INVEST Trial Revisits New BP Targets for Hypertensive Patients Over 60
In hypertensive patients with coronary artery disease (CAD) over the age 60 years old, achieving the blood pressure target of 140 to <150 mm Hg as recommended by some members of the Eighth Joint National Committee in late 2013, was associated with less benefit than the previously recommended target of <140 mm Hg, according to results from the INVEST Trial published on Aug. 18 in the Journal of the American College of Cardiology.
The study randomized 8,354 patients 60 years of age or older with CAD and baseline systolic BP >150 mm Hg to a treatment strategy based on either atenolol or verapamil-SR (sustained release). Overall findings found that patients with systolic BP of <140 mm Hg was associated with numerically the lowest rate of primary and most secondary cardiovascular outcomes compared to those with systolic BP of less than or equal to 140 mm Hg, without any increase in adverse experiences.
Study investigators also noted that rates of the overall primary outcome and all-cause mortality were similar when INVEST patients who achieved on-treatment systolic BP of <140 mm Hg were compared with those who achieved on-treatment BP of 140 to 150 mm Hg. However, patients with BP < 140 mm Hg had significantly fewer strokes. Findings also showed that those whose on-treatment BP remained >150 mm Hg had significant increases in the primary outcome of all-cause death, nonfatal myocardial infarction (MI), or nonfatal stroke, as well as secondary outcomes of all-cause mortality, cardiovascular mortality, total MI, nonfatal MI, total stroke, nonfatal stroke, heart failure, or revascularization.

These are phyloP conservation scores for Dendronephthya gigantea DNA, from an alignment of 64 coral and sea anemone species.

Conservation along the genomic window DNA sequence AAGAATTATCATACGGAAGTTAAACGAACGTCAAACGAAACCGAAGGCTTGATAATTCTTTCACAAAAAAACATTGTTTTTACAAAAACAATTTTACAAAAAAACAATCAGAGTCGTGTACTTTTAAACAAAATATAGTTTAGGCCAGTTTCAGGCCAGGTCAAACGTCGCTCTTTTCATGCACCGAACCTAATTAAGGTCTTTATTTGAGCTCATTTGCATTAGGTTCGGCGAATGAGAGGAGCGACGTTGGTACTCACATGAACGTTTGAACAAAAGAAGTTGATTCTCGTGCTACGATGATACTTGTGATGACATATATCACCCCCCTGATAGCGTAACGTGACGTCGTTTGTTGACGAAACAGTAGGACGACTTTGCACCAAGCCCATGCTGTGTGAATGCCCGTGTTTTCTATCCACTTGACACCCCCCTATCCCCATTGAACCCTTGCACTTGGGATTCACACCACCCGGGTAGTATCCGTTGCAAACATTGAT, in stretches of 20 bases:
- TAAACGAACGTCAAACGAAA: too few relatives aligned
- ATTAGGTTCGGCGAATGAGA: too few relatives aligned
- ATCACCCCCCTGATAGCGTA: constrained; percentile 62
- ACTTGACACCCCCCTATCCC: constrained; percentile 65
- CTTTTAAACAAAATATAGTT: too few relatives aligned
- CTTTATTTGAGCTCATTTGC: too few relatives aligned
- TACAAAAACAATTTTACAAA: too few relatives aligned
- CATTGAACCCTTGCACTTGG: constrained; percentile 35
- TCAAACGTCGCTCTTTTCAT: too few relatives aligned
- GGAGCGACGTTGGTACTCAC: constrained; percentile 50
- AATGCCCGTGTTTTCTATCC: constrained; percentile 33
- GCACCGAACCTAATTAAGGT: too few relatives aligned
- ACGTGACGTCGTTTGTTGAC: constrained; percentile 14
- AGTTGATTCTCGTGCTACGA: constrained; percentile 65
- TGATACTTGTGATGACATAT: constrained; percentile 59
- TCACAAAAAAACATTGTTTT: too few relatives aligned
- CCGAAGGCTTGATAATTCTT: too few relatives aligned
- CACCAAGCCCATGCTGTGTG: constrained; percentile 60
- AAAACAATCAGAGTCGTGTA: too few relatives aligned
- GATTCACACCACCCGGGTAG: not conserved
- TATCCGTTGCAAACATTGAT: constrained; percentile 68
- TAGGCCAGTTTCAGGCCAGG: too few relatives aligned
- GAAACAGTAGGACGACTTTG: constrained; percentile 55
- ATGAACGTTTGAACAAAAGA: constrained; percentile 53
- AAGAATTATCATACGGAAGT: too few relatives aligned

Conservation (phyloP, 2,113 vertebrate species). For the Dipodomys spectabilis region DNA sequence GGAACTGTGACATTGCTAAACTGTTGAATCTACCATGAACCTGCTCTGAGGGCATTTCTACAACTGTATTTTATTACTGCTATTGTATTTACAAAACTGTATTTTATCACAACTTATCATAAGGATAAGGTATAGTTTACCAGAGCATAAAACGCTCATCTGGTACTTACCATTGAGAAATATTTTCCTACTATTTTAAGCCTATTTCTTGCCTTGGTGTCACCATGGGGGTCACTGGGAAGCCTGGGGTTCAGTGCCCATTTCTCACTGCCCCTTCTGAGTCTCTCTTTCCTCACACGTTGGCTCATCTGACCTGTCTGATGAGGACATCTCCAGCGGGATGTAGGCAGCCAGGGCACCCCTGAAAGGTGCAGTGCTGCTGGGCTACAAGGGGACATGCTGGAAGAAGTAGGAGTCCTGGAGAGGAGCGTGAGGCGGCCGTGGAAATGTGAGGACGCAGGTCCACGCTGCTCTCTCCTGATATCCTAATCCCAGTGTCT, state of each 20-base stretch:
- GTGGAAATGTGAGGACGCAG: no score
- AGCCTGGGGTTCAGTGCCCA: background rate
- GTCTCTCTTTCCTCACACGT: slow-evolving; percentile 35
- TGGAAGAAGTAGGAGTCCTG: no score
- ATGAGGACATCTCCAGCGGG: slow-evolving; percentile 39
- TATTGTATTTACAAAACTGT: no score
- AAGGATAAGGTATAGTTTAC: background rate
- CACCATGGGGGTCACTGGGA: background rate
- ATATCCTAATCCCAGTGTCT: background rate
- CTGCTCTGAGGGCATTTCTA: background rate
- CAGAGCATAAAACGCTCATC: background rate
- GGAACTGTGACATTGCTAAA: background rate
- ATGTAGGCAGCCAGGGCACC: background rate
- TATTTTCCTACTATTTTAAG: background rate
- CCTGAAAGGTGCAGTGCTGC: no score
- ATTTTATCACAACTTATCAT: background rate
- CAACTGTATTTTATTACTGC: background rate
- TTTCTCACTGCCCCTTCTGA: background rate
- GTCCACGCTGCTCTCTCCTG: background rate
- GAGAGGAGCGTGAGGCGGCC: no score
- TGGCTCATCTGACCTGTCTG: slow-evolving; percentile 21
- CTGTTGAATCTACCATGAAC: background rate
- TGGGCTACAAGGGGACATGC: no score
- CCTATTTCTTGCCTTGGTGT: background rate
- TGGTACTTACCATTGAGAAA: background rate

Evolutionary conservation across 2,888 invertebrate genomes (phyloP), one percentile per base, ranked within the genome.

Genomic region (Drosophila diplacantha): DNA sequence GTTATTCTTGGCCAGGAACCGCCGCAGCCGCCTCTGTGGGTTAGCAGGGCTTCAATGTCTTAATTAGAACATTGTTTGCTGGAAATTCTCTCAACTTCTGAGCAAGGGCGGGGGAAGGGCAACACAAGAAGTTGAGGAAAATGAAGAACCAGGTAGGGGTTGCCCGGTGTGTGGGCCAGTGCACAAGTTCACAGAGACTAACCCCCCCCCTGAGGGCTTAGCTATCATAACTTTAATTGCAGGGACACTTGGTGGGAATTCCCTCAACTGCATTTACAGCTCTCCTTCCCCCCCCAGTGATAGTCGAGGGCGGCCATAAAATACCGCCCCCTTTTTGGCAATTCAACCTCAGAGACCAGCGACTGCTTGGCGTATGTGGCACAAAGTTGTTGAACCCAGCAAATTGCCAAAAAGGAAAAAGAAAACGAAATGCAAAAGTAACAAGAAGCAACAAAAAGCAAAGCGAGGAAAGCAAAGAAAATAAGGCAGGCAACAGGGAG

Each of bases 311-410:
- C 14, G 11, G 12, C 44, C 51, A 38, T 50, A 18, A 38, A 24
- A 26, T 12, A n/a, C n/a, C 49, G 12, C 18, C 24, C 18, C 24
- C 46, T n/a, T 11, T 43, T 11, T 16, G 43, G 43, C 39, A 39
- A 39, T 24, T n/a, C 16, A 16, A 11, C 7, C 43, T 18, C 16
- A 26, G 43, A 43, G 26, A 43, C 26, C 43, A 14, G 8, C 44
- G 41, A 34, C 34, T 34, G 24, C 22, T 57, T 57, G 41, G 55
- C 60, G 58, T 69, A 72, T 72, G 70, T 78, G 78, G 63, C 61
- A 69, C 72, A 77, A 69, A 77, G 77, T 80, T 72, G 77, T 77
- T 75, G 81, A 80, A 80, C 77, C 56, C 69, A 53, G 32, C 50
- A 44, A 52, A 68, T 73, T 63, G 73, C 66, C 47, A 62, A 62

"These data provide important information to focus the risk-benefit discussion for patients with on-treatment BP in the 140 to 150 mm Hg range clearly on stroke prevention and on overall reduction of mortality for patients with on-treatment BP >150 mm Hg," the investigators said.
In a statement released by ACC President Patrick T. O'Gara, MD, FACC, and American Heart Association (AHA) President Elliott Antman, MD, FACC, both said the study supports the concerns raised by many stakeholders, including the ACC, the AHA and a number of the individual members of the 'JNC 8' panel, about the panel's 2013 recommendations to raise blood pressure targets in older patients. "This new research suggests that raising the threshold for treatment of hypertension in patients 60 years of age or older with coronary artery disease may be detrimental to the best interest of patients and the public," they said. " It underscores ongoing concerns about adopting the unofficial 2013 targets as proposed by the panel originally appointed to write JNC 8. The ACC and AHA, working with the NHLBI, are in the process of assembling the writing panel that will evaluate evidence from a variety of sources and provide a comprehensive update of the hypertension guideline."
Meanwhile, in an accompanying JACC editorial, Alan H. Gradman, MD, from Temple University School of Medicine, writes that his overall sense is that the JNC 8 panel recommendations are reasonable for patients with hypertension and CAD. He does note "that for patients with isolated systolic hypertension and an SBP in the 140s, clinical judgment will be required." He also suggests more intensive treatment for patients at increased risk of stroke. "Practitioners should carefully note the corollary recommendation given by the JNC 8 panel that 'if pharmacologic treatment for high BP results in lower achieved SBP (for example, <140 mmHg) and treatment is not associated with adverse effects on health or quality of life, treatment does not need to be adjusted,'" he writes.
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